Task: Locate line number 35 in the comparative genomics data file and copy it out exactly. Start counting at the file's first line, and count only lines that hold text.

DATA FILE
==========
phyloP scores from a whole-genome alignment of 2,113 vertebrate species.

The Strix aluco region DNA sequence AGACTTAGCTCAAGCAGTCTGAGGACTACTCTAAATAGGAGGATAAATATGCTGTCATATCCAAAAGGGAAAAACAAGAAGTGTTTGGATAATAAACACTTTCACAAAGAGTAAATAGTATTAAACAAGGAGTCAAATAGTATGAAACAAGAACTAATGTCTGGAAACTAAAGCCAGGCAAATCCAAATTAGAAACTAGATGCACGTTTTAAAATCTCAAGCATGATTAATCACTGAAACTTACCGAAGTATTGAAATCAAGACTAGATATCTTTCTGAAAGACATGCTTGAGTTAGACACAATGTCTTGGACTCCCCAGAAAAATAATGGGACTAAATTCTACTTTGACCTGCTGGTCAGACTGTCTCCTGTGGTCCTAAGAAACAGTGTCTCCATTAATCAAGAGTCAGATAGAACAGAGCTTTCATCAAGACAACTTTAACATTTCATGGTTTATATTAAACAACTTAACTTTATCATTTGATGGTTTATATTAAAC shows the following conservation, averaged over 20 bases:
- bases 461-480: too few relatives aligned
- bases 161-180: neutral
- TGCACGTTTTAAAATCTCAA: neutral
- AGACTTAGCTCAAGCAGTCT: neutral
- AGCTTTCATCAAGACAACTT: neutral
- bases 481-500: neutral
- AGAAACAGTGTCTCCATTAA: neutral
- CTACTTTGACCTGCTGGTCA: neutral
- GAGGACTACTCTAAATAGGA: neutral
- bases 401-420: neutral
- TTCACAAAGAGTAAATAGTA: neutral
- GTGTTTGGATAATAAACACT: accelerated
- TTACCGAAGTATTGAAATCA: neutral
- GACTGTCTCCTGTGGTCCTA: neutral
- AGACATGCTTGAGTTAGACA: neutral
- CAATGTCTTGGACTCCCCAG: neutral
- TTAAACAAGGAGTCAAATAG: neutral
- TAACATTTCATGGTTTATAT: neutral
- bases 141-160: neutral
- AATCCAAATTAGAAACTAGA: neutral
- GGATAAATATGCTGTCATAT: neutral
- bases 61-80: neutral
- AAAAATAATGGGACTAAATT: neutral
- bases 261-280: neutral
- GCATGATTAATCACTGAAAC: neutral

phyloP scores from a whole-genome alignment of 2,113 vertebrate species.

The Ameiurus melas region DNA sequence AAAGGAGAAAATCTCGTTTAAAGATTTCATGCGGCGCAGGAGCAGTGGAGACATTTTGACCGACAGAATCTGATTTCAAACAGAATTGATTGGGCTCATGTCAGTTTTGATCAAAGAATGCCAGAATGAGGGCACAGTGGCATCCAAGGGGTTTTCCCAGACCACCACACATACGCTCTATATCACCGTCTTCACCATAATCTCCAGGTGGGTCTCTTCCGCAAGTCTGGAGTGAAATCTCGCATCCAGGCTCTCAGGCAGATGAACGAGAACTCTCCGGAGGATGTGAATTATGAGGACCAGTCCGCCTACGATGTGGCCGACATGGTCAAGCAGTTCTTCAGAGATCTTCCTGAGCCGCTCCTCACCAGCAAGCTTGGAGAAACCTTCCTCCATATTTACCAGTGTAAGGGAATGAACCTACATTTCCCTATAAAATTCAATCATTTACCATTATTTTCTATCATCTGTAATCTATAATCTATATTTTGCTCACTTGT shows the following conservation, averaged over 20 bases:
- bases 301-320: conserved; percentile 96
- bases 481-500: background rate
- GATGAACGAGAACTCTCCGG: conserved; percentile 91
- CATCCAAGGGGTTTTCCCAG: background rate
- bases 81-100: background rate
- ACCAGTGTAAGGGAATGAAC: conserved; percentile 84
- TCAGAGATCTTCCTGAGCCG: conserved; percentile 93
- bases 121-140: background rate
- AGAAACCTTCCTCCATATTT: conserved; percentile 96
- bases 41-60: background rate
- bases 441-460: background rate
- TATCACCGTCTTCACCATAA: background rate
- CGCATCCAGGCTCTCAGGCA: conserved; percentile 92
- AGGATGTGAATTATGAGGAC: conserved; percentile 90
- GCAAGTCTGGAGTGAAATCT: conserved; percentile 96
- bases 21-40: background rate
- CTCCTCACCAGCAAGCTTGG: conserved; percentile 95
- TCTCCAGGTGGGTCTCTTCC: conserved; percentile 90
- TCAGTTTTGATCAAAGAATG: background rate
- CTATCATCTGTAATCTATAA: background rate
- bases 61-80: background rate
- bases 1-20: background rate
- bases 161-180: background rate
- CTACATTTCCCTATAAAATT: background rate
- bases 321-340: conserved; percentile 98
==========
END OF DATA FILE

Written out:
- ACCAGTGTAAGGGAATGAAC: conserved; percentile 84